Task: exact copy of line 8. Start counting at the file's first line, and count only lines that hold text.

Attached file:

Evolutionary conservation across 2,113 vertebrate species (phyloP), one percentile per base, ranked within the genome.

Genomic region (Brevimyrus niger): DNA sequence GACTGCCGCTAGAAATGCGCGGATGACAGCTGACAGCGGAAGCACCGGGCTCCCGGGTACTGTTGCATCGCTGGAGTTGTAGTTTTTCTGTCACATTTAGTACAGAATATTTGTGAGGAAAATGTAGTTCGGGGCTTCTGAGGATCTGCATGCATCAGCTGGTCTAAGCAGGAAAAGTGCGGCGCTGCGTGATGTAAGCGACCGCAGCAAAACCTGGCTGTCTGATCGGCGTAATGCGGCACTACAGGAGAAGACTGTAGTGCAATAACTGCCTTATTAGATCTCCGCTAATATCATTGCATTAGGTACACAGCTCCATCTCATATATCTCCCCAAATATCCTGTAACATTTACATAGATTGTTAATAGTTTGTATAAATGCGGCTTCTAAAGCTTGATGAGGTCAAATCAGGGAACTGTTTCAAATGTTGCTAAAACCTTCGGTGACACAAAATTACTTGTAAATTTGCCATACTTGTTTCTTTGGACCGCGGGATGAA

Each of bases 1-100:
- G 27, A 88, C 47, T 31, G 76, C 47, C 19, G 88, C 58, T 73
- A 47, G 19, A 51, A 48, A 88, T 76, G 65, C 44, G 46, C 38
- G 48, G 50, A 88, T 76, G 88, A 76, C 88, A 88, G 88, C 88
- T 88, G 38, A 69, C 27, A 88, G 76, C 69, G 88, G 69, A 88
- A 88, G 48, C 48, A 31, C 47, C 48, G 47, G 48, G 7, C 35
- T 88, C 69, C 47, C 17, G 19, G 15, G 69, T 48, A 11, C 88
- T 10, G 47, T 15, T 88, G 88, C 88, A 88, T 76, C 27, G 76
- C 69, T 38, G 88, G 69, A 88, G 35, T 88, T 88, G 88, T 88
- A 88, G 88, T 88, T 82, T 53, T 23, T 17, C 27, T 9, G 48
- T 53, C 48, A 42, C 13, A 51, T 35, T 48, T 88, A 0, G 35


- A 88, G 48, C 48, A 31, C 47, C 48, G 47, G 48, G 7, C 35